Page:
Another great trick for Vimeo is to start following a few creators you like. In the “My Feed” tab on the homepage, you can quickly see when someone you follow has uploaded something new, like or commented on a video, appeared in another video and more. This will quickly introduce you to other people who’s work you might also like.
Be Prepared: Plan & Organize Your Video, then Reach Out
Once you have an idea of what you’re looking for it’s time to start planning out your video. The things you should be planning are logistics such as timing, target completion date, background info on company, goals, budget, distribution channels, etc.
Your company may already have the logistics worked out. If your deadline is based around an event, you can leverage preexisting marketing outlets with your video. If your target demographic is there, then a video can seamlessly be fit into the equation.
When you’re ready to approach a video production company, the more organized you come, the more likely you’ll start off on a good track (hint: read on for an example of this). Videos take time to produce and create, you’ll be spending a lot of time with this team. Working together goes a long way.
You know your company or product much better than the production company will. Be prepared to bring them up to speed on who you are and what your goals are. Don’t worry about creative idea or execution, this is why you’re partnering with them, they will be happy to help you along this path.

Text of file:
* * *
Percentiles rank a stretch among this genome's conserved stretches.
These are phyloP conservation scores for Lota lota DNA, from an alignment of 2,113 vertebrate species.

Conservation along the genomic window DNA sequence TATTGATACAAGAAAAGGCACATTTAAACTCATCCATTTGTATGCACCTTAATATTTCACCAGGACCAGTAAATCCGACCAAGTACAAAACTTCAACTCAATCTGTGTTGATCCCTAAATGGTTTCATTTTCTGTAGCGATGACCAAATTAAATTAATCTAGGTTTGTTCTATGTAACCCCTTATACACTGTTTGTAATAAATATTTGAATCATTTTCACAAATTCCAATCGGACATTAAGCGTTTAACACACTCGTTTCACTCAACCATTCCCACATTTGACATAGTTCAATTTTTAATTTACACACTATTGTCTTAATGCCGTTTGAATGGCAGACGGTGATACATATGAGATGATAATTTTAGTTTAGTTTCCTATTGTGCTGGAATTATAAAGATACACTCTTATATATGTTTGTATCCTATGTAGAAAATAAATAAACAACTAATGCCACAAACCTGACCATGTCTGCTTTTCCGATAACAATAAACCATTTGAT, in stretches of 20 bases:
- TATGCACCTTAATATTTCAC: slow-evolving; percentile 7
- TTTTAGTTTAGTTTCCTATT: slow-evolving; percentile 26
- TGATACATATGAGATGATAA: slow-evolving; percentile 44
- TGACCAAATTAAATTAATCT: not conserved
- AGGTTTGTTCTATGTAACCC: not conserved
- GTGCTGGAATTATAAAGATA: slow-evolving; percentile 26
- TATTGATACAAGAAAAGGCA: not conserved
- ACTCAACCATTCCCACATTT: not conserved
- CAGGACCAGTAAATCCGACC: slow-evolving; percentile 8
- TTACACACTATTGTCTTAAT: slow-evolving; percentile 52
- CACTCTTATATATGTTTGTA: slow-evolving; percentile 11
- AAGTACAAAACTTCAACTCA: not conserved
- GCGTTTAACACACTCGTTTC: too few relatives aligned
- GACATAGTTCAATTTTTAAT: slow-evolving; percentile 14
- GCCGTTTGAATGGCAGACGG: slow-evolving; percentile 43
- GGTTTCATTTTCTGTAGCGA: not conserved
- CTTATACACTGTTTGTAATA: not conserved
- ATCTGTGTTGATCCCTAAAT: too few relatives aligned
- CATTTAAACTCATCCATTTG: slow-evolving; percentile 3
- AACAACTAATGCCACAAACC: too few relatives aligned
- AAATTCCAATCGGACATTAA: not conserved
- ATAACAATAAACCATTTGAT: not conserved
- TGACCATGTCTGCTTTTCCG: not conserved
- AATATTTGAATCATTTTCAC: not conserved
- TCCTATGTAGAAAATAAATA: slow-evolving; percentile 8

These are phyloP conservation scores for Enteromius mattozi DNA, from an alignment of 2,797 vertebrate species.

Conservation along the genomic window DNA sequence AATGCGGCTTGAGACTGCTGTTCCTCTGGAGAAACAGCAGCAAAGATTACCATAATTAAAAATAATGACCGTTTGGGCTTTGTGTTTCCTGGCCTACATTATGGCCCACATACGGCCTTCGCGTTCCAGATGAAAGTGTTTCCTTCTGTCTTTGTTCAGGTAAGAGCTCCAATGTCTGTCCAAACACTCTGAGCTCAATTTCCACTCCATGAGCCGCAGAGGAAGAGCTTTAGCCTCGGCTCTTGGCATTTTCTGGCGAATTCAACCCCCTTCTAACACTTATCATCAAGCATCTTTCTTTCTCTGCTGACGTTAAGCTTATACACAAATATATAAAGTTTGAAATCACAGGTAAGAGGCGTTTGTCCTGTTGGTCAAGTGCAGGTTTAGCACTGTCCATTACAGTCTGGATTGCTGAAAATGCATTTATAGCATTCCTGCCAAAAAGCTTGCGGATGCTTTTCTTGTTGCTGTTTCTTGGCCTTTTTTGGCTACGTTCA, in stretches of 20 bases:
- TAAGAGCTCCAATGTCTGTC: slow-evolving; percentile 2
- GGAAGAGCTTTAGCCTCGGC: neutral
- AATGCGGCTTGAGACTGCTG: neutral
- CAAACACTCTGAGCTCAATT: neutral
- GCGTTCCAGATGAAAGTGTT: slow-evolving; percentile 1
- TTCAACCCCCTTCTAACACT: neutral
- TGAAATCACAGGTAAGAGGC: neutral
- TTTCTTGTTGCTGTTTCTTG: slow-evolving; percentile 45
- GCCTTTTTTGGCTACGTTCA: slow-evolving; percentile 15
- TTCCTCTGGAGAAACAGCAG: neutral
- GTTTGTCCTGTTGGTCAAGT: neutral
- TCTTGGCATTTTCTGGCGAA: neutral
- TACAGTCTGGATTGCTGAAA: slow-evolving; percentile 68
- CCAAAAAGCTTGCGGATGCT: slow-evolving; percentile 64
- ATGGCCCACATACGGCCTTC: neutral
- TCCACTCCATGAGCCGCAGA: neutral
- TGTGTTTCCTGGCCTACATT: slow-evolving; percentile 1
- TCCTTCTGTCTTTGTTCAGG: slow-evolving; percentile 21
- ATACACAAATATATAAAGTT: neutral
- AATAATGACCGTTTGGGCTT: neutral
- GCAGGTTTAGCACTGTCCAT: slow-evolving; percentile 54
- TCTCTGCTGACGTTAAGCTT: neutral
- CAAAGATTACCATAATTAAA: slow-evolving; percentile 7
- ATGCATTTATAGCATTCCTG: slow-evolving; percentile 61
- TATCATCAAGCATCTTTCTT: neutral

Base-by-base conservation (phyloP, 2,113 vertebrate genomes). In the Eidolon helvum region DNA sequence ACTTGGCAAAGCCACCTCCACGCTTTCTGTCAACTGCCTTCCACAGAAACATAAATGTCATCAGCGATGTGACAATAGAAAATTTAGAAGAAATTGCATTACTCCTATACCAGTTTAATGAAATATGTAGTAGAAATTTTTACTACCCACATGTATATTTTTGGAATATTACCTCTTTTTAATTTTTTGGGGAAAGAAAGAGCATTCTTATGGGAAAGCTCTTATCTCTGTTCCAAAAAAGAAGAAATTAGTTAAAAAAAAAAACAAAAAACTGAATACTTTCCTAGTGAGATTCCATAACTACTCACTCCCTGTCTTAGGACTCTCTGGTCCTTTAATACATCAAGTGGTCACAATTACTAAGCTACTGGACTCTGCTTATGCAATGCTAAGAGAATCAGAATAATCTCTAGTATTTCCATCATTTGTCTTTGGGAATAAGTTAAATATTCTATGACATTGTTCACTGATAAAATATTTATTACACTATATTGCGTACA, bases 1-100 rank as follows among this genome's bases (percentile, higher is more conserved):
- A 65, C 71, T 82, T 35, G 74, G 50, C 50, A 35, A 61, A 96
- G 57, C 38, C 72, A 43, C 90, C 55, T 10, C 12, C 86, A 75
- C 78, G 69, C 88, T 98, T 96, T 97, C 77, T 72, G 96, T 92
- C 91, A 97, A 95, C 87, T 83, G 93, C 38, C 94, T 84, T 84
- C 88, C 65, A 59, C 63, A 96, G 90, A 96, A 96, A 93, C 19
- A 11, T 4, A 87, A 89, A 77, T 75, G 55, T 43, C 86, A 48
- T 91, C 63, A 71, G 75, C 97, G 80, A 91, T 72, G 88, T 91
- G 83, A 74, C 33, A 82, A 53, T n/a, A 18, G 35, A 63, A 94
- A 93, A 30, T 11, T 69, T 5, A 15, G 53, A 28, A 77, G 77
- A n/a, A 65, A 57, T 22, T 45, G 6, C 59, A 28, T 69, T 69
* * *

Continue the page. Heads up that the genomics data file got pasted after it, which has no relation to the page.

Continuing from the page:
Also share with them any restrictions you might have. Is there a hard deadline for this project? What’s driving that? Do you have budget limitations (yes, everyone does) and what are they?
It’s okay to ask for a few ideas from the creative and get an explanation of what each project looks like. Ask yourself the potential ROI of each of them.
When you have a plan and a few potential creators, reach out to them. I’ve found it best to be more detailed up front and get the dialog going right away. Plus, the more details you can provide the less you’ll have to repeat during conference calls.
The details you’ve outlined and adjectives will give the production company a head start on what this project entails going into it. If there’s a project of theirs that you particularly like mention what you like about it and why.
Everyone you talk to will probably have their own way of approaching projects. For us, it starts with the creative brief. We hold off on sharing creative ideas before then because everything we do has a purpose. We’re constantly asking ourselves “Why?” We are so curious we like to peel back layer after layer, until we find the meaning of our project.